The decision on the part of Benjamin Butler to declare slaves as contraband of war at Fort Monroe, Virginia in the spring of 1861 received a good deal of attention during the sesquicentennial and is now interpreted by the National Park Service. Historians now refer to the actions of three Virginia slaves, which prompted Butler’s decision, as a key moment in the story of wartime emancipation.

Now Richard Strand has turned this story into what appears to be an entertaining and even educational theatrical play. Check out this preview.

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  1. I just saw this play on Saturday! It’s a very good play; funny and dramatic. A little Aaron Sorkinesque in its talkiness. Certainly a plausible take on the actual events, although awfully clever. I do recommend it.

  2. Goodheart’s book “1861: The Civil War Awakening” has a good section on the events at Fortress Monroe and the nation’s reaction to Butler’s proclamation.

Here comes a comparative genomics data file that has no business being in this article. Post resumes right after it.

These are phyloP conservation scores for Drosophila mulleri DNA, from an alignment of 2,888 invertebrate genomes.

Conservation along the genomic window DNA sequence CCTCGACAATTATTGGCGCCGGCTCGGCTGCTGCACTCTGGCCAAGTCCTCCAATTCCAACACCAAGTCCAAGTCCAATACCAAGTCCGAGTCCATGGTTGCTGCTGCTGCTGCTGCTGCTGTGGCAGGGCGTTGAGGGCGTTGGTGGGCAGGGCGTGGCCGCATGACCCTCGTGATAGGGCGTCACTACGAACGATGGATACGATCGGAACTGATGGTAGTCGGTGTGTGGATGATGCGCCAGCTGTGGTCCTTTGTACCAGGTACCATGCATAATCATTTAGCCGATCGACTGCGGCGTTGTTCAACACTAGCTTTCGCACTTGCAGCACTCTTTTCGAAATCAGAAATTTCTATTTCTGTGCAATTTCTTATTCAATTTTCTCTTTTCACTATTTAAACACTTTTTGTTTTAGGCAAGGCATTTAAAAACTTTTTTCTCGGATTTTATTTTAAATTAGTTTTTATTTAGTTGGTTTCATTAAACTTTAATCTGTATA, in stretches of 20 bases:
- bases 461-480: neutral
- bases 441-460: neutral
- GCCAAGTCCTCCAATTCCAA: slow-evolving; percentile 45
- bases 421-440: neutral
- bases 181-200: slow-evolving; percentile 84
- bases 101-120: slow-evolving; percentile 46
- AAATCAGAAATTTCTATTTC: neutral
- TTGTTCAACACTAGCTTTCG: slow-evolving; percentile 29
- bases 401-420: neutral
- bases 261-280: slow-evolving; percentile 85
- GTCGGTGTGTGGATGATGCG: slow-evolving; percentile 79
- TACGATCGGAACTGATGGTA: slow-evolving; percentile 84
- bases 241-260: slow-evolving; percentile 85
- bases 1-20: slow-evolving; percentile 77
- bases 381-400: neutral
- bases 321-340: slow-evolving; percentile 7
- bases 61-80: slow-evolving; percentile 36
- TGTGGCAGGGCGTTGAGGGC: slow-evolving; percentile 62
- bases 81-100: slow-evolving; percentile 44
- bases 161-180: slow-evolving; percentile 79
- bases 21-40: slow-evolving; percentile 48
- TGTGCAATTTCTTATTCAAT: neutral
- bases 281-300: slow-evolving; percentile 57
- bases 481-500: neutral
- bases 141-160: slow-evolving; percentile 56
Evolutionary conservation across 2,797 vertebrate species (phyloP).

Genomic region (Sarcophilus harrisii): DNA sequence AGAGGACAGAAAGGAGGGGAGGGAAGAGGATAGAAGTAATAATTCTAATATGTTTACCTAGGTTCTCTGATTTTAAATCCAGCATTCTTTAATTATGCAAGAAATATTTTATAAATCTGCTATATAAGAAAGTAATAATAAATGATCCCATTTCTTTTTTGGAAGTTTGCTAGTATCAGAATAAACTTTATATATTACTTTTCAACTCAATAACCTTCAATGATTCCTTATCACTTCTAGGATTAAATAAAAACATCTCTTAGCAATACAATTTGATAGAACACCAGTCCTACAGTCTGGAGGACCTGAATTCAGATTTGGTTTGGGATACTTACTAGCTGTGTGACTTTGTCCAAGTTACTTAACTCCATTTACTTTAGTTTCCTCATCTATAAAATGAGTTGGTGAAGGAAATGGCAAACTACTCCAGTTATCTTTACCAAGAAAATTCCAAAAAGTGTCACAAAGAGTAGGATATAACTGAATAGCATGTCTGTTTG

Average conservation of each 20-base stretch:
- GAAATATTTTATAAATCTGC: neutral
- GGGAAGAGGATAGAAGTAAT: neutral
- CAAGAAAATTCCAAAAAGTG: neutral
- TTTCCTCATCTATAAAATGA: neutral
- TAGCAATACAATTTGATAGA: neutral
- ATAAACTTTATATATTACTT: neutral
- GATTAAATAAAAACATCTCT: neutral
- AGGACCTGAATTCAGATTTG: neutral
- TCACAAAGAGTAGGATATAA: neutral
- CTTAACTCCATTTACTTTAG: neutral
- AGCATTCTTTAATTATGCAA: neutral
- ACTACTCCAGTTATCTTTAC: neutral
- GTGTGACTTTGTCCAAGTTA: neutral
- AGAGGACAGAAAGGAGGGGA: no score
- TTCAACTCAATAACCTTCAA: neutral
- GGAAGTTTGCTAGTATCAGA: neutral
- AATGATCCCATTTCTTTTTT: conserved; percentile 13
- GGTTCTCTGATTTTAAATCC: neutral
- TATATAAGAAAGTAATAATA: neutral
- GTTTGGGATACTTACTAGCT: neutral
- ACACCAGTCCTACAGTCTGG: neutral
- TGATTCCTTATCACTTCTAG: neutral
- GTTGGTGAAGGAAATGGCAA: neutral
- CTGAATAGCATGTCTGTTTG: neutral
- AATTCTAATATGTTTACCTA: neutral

I liked Edward Pierce’s quote that Goodheart used “There is often great virtue in such technical phrases [like contraband] in shaping public opinion. The venerable gentleman, who wears gold spectacles and reads a conservative daily, prefers confiscation to emancipation. He is reluctant to have slaves declared freemen, but has no objection to their being declared contrabands.”

  3. Let me also recommend James Oakes, _Freedom National: The Destruction of Slavery in the United States, 1861-1865_. Among its other virtues, it gives Butler his due for starting the Civil War on its path to emancipation.

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